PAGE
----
Today, everybody is talking about March Madness. What officially began on Tuesday is now heading into the 64 round. It’s a time college basketball fans go crazy for, betting which teams will make it to the final four. In terms of intellectual property, it’s the perfect time to look back at some of the patents that made an impact on this wildly popular sport’s history.
It all started back in 1891, when chairman of the P.E. department at what is now Springfield College, asked P.E. teacher James Naismith to invent a new game that would entertain athletes during the winter sports. He divided his class into two nine-player teams, tacked a peach basket to the balcony at each end of the gym, and began the first ever game of basketball.
It wasn’t until 1929 that G.L. Pierce was awarded U.S. patent #1,718,305 for the basketball itself. It is one of the few basketball-related items that have changed very little over the years.
The nets were originally peach baskets, though they didn’t hold up very well and often had to be replaced. Also, when nailed up on a wall, the only way to get the ball out of the basket was with a ladder. Naturally, this slowed the games significantly. The next attempt consisted of drilling a small hole at the bottom of the basket so that a stick could be inserted to punch the ball out. This also failed to keep the games moving as the stick would often go missing.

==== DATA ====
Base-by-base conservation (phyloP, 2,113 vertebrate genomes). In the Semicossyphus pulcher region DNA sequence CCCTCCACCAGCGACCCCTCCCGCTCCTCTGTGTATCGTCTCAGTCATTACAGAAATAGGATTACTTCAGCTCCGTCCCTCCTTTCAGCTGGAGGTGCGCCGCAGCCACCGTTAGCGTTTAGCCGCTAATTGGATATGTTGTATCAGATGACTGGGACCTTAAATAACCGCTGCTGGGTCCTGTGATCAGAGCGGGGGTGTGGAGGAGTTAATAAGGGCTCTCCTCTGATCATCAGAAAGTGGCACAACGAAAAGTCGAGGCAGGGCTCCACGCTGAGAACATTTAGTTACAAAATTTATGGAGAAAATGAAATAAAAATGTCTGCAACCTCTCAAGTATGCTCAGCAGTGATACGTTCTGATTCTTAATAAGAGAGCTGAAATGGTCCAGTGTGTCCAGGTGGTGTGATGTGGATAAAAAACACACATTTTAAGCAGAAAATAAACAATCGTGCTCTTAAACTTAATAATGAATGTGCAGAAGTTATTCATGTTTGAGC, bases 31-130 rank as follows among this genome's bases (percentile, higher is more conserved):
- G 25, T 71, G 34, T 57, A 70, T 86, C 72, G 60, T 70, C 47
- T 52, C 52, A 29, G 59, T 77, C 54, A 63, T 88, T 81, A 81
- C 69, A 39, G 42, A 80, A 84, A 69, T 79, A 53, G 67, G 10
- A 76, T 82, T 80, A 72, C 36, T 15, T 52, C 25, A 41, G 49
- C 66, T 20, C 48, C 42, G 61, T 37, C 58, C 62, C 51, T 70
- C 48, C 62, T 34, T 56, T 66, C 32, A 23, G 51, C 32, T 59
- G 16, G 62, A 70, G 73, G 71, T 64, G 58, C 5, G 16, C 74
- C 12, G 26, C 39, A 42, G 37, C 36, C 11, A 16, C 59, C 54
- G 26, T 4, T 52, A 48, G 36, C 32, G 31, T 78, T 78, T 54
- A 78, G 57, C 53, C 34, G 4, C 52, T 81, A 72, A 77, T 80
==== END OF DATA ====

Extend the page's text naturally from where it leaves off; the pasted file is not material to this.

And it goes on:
The nets continued to be experimented with, until in 1940 patent # 6746349 was granted for a “resilient net-like body of a generally tapered configuration.”
In 1934, John T. Riddell from Chicago received patent # 1962526 for a basketball specific shoe. All it really came to was installing a rubber sole onto a leather sole in order to provide players with more friction and reduce tearing. The Riddell company continues to make sporting equipment today, though it has long since retired from producing basketball shoes.